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25 June 2019

Gordie Howe Bridge progresses with community support money pledged

First published25/06/2019
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The Gordie Howe International Bridge to be open in 2024 (photo courtesy WDBA and Bridging North America)
The Windsor-Detroit Bridge Authority and other agencies involved in the US$4.25 billion Gordie Howe International Bridge have pledged millions of dollars in community support.


WDBA, contractor Bridging North America, the US state of Michigan and the federal Canadian government announced the support plan, which involves more than 30 agencies and organisations, according to a report by the Canadian Broadcasting Corporation.

The plan includes a $15 million Neighbourhood Infrastructure Strategy for both sides of the border, including $6 million for aesthetics and landscaping for communities close to the bridge.

The structure is named after Canadian ice hockey player Gordie Howe who played for many years with the Detroit Red Wings of the National Hockey League and will be open in 2024. It will be the longest cable-stayed bridge in North America and the seventh longest in the world. It will also set the record for longest composite steel and concrete cable-stayed bridge deck in the world.

The fixed-price contract worth $4.25 billion includes the design-build phase and the operation, maintenance and rehabilitation phase. Contractor Bridging North America will receive progress payments during construction and a completion payment at the end of construction. BNA will also receive monthly payments over the 30-year operating period.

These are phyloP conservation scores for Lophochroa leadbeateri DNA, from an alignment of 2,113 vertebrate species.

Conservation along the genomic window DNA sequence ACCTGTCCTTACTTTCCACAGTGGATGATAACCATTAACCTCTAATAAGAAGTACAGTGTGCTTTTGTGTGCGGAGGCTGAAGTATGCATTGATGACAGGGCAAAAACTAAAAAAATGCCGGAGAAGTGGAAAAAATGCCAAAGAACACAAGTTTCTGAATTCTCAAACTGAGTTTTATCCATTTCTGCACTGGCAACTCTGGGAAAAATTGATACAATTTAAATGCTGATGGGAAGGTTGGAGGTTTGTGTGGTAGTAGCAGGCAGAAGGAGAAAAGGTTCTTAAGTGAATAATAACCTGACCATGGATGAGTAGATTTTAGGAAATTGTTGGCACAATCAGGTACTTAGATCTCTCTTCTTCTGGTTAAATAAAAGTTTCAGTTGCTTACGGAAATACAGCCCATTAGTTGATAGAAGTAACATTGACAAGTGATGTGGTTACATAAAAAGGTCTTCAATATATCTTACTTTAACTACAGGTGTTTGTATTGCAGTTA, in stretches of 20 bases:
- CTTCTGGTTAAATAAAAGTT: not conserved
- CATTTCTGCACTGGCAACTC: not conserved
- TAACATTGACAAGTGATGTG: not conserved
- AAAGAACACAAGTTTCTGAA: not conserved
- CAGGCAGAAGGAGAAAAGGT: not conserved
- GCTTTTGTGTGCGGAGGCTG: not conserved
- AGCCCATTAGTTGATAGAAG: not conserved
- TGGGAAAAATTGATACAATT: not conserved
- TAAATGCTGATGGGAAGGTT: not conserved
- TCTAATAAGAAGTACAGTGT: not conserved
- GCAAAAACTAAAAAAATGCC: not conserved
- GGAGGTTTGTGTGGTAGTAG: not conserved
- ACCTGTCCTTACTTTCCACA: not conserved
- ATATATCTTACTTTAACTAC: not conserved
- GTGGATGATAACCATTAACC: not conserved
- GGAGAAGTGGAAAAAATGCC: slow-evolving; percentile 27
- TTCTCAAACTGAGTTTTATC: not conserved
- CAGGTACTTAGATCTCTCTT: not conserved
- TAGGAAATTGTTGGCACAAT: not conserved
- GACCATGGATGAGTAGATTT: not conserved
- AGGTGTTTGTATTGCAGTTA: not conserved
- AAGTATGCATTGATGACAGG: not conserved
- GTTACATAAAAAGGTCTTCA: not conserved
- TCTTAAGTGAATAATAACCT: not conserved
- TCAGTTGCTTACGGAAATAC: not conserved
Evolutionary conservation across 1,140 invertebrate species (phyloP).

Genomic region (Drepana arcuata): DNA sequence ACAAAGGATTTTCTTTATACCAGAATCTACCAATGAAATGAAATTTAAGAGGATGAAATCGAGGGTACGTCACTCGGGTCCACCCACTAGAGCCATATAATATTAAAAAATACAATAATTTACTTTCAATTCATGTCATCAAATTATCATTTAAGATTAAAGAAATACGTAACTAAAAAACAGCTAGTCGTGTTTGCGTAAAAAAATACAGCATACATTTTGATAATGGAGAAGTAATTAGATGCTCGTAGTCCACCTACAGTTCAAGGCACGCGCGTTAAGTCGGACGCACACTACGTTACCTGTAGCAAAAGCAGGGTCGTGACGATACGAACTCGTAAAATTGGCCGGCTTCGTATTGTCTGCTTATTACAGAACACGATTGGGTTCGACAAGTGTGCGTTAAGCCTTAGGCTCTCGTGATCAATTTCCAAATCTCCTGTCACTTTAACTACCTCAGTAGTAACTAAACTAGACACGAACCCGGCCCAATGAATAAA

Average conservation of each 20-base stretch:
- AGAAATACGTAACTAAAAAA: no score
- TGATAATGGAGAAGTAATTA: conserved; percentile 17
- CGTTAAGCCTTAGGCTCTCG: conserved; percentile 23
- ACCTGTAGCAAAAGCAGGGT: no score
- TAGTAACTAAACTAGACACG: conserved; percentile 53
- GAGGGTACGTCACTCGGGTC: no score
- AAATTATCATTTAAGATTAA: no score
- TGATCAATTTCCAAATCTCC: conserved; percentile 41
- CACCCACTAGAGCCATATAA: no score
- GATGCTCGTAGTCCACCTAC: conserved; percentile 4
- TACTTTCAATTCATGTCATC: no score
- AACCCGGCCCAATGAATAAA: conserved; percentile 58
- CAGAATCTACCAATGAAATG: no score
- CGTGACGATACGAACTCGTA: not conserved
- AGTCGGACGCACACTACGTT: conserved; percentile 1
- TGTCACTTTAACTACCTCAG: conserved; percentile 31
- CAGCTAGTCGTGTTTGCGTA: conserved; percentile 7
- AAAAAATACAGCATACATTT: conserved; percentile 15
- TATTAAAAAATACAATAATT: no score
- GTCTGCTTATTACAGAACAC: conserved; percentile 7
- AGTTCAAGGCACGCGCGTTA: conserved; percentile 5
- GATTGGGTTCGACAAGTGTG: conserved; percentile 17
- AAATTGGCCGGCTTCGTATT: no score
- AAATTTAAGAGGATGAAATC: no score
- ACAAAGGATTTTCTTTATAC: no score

The crossing will connect the US city of Detroit and the Canadian city of Windsor on opposite sides of the Detroit River. The bridge will link the Interstate 75 and Interstate 96 in Michigan with the new extension of Highway 401 - called the Herb Gray Parkway - in the Canadian province of Ontario. The two cities are already connected by the privately owned Ambassador Bridge. But traffic, including heavy trucks, using the bridge must navigate small city streets on both side of the border.

The bridge project includes the Canadian and US ports of entry, the bridge and Michigan Interchange. Preliminary site work started in 2018 and now includes completing final design, conducting environmental reviews, site preparation and soil testing in preparation for primary construction work that begins next year.

Relocation of utilities and test pile driving for the main pier structures are ongoing on the Canadian side. On the Detroit side, workers have been scrubbing – clearing - the land to make way for the entry plaza in the community of Delray. All residents have been relocated from the bridge site on both sides of the border.

In April Officials US officials said toxic industrial chemicals known as PFAS - perfluoroalkyl and polyfluoroalkyl substances - had been found in soil and groundwater on the Detroit site. But soil movement and water clean-up was underway.

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